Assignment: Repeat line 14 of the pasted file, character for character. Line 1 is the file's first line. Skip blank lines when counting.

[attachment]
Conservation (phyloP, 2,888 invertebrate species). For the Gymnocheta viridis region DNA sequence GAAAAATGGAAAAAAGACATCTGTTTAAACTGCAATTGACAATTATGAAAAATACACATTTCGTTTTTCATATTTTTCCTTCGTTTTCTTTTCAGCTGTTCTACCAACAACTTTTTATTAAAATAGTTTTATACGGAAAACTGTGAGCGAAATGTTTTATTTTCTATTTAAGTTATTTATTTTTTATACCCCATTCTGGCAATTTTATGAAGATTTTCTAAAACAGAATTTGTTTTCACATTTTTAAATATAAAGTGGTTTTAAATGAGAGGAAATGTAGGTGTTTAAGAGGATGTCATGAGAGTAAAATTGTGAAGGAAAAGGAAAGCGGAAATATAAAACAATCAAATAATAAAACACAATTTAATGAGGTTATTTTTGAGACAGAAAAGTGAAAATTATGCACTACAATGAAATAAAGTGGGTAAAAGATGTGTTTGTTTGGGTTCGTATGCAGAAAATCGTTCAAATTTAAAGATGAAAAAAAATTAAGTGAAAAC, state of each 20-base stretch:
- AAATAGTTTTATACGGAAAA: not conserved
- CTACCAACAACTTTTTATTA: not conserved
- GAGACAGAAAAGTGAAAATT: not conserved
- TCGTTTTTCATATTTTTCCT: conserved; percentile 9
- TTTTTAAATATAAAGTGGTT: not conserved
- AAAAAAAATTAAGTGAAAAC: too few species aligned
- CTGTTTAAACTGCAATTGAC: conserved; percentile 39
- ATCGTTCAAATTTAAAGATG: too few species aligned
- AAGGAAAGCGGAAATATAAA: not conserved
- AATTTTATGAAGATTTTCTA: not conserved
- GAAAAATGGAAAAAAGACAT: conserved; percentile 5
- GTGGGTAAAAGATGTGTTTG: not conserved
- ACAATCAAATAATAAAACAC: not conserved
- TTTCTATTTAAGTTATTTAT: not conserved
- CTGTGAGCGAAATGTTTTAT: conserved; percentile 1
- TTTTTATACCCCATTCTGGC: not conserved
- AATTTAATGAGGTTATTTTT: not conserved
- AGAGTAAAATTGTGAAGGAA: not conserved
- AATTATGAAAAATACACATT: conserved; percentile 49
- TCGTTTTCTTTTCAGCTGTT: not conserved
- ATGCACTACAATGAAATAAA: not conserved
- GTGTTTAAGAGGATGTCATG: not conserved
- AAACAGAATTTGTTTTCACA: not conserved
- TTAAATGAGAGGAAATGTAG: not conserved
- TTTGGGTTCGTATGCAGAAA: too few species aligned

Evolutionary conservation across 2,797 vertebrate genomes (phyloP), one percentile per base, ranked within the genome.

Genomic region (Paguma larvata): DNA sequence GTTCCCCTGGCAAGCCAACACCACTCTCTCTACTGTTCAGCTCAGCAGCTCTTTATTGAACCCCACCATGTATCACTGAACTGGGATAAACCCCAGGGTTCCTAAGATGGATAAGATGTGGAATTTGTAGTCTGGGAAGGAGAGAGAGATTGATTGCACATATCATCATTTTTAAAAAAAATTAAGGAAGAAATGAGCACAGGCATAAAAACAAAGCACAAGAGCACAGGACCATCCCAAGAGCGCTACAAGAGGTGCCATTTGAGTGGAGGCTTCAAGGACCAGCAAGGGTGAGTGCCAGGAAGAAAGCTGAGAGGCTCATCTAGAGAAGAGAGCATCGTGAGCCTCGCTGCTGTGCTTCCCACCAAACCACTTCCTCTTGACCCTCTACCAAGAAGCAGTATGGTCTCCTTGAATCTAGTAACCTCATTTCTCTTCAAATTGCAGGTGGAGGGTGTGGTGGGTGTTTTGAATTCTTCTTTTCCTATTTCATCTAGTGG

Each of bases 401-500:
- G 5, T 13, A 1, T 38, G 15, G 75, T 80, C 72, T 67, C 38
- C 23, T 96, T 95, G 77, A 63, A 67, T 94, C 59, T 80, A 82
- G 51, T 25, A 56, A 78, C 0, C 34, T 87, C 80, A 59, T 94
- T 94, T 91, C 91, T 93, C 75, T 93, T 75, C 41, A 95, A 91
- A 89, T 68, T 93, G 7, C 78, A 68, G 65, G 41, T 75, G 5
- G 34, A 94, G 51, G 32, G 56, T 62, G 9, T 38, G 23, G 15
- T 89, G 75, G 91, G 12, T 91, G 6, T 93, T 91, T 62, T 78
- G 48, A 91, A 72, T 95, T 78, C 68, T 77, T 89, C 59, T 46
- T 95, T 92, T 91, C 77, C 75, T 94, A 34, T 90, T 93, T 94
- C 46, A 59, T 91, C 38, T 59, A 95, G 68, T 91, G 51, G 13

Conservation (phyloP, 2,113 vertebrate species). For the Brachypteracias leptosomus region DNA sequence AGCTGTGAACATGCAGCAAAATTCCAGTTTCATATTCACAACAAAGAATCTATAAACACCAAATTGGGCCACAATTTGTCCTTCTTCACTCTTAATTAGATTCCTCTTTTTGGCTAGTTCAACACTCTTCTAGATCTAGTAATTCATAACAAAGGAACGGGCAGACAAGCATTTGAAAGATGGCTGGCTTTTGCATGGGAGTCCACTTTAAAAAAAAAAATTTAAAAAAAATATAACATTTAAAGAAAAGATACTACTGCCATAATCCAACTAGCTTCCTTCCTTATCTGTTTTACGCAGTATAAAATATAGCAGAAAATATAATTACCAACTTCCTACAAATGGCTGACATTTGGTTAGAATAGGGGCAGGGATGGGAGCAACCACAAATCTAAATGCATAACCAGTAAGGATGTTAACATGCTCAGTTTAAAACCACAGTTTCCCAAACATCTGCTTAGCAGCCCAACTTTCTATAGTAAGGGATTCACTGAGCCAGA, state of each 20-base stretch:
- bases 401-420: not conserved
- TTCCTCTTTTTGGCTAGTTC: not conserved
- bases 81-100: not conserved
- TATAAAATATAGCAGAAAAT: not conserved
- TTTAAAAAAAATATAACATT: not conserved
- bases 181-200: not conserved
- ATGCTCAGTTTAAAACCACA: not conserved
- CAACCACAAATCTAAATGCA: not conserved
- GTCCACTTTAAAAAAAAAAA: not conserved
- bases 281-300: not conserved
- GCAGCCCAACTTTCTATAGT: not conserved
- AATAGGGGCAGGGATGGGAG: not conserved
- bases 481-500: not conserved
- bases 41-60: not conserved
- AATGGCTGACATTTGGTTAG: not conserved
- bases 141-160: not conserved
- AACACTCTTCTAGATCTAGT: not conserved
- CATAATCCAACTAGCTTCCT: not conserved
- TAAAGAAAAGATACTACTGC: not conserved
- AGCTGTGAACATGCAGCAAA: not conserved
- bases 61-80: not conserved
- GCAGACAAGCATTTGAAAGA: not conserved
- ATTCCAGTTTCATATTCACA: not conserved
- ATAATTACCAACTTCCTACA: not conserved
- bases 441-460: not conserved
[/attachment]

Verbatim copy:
- ACAATCAAATAATAAAACAC: not conserved